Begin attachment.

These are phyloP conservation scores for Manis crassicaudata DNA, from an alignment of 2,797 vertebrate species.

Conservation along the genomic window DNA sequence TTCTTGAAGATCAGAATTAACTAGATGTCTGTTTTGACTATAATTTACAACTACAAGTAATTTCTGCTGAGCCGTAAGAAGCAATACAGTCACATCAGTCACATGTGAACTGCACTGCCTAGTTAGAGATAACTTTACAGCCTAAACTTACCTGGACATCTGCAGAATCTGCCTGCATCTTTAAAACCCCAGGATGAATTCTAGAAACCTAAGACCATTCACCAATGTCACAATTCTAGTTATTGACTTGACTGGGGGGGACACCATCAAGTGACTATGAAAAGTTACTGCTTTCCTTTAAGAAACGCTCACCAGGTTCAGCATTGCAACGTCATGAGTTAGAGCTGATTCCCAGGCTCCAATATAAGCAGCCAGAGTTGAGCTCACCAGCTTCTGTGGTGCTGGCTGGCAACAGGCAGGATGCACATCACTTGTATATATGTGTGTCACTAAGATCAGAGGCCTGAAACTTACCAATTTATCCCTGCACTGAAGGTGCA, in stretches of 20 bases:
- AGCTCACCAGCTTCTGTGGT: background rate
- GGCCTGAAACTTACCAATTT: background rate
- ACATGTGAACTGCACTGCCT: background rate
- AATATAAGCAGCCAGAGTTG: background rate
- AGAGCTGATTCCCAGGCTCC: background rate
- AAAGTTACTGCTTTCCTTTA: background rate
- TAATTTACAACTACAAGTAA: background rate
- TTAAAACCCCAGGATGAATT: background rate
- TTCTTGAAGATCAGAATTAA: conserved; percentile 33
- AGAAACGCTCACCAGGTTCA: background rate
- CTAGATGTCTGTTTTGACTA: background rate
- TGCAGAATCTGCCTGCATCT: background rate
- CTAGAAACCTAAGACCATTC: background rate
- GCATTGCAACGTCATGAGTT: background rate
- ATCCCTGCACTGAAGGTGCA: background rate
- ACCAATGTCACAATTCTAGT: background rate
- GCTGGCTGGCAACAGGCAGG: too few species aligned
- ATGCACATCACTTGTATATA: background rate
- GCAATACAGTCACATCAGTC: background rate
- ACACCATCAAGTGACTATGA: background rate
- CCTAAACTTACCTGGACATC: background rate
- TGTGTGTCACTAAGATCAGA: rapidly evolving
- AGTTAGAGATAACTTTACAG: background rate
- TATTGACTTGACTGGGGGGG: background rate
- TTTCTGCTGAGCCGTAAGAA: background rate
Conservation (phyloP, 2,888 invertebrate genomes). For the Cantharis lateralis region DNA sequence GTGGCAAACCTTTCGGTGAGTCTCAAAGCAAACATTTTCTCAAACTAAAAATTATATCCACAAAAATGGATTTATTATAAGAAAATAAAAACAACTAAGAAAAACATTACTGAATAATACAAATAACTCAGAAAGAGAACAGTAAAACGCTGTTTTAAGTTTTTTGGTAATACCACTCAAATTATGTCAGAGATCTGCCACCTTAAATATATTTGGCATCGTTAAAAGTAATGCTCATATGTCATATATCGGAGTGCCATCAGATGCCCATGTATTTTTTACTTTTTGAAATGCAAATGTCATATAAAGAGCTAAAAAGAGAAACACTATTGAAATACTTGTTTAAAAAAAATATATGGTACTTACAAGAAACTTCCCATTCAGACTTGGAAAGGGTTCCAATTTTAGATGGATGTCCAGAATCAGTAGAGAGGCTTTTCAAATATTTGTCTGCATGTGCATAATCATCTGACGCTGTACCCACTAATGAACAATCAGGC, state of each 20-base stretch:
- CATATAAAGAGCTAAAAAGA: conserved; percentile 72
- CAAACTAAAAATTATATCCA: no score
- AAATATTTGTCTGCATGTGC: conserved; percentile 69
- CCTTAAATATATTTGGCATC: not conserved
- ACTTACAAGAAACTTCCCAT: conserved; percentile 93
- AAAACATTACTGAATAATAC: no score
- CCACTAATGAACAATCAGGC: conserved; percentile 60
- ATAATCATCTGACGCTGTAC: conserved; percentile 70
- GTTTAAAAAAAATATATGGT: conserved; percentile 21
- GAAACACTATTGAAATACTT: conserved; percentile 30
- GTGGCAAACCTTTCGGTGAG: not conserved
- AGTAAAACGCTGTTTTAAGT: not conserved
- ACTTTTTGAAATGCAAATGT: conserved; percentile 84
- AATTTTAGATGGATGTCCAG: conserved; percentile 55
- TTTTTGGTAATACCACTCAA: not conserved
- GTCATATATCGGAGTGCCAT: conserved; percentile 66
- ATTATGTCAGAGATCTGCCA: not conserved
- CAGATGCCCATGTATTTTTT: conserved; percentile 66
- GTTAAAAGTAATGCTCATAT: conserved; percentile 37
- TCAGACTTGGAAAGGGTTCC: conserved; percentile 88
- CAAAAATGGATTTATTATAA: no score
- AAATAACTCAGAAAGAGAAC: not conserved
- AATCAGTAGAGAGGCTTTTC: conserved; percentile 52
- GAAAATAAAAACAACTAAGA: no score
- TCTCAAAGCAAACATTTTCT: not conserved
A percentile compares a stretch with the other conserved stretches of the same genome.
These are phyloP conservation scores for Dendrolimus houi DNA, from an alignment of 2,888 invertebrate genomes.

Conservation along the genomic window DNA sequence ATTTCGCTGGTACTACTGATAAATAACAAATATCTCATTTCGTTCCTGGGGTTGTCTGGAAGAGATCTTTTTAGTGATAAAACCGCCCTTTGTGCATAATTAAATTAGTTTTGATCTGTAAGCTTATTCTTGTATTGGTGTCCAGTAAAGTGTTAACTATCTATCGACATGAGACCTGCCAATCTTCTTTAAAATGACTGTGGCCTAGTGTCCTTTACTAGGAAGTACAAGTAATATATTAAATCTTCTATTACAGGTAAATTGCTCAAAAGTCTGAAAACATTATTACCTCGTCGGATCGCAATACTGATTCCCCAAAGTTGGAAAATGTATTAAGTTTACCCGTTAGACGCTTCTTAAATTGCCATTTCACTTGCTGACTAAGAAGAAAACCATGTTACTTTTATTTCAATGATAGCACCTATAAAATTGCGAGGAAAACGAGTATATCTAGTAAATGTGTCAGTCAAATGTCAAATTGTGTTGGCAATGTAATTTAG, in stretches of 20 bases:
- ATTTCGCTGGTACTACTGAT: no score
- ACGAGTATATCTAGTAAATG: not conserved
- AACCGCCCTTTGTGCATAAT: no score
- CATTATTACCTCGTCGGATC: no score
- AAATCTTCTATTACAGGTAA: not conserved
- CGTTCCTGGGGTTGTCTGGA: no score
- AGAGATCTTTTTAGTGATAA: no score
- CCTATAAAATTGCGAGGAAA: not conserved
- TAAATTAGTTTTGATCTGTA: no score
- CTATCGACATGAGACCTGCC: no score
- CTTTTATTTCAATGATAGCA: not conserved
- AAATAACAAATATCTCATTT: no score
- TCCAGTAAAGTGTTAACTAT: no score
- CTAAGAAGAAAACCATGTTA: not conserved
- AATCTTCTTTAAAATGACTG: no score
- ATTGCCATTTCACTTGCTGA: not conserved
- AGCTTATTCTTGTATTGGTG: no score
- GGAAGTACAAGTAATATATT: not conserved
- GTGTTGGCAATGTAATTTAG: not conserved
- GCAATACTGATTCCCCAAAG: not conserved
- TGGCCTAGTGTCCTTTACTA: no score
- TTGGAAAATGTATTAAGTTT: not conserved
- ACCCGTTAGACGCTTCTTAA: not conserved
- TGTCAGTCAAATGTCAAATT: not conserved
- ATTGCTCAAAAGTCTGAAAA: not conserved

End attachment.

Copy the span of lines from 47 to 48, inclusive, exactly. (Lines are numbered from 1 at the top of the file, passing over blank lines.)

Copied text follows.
- GTTAAAAGTAATGCTCATAT: conserved; percentile 37
- TCAGACTTGGAAAGGGTTCC: conserved; percentile 88